Meanwhile, over at AoA, John Stone has just coughed up a genuine howler:

Here's an exciting project:

"New Delhi, Apr.8 (ANI): Four scientific institutions - University of California, San Diego, J. Craig Venter Institute, La Jolla Institute for Allergy and Immunology and The Scripps Research Institute - have teamed up to create the "Mesa Consortium," a new scientific hub for the Human Vaccines Project....

Why all these people from San Diego are suddenly descending on Delhi is a sinister question in itself. Could it be that that Indian government are selling its people for experimentation?

That's right, if Asian News International picks up a press release,* the project is automatically based in India.

It's a wonder to behold.

* "San Diego to Be Research Hub for New Human Vaccines Project."

#90 Denice Walter -
They're just building momentum going forward to the finale triumphant showing at the Swine Holler, Tennessee International Flicker Show (SHIFS).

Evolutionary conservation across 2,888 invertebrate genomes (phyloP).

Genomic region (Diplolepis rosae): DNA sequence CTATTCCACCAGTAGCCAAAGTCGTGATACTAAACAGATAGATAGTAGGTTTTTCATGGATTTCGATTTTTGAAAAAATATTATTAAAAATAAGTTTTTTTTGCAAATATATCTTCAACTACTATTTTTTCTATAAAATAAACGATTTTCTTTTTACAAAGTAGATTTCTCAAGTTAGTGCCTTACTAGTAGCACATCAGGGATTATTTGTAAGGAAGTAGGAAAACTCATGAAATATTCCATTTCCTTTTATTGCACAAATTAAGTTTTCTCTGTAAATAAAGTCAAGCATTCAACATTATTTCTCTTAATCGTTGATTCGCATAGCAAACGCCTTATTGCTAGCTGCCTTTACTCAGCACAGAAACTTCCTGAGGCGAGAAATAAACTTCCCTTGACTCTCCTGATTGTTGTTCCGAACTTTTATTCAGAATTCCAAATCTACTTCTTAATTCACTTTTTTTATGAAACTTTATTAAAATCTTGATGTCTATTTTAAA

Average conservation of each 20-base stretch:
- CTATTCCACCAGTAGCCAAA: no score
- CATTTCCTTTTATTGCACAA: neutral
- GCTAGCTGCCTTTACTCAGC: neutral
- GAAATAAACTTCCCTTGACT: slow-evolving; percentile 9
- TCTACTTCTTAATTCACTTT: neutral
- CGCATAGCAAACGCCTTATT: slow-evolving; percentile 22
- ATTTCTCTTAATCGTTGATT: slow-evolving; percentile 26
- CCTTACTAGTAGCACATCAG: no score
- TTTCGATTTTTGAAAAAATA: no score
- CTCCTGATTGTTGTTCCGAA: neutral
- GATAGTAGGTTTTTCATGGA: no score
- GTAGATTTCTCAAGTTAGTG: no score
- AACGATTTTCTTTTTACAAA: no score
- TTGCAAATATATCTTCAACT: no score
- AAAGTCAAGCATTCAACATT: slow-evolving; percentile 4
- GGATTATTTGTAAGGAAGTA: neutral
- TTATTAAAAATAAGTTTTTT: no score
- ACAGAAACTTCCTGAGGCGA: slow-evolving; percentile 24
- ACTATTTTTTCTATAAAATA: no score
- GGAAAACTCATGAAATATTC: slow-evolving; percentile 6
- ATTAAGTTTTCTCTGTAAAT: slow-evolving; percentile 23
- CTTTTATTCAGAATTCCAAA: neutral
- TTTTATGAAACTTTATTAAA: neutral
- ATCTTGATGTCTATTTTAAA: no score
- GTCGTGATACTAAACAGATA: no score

It is okay with me if Vaxxed plays at some mediocre film festivals with other crockumentaries. I just do not want it to be taken seriously in some grown-up forum.

I went to the SSIFF's website:
they're presenting Andy's film as CENSORED! this evening.

The festival appears to be small, sponsored by local business and features a 1960s(?) film that was filmed there.
I couldn't find a list of the other films being shown.
Take a look at their website.

@ Reality- this may actually BE Swine Holler.

By Denice Walter (not verified) on 10 Apr 2016 #permalink

#89 @Dangerous Bacon:. The Peter Fletcher article in the Daily Mail ran ten years ago, but some kind of glitch with their website periodically republishes it with a new dateline.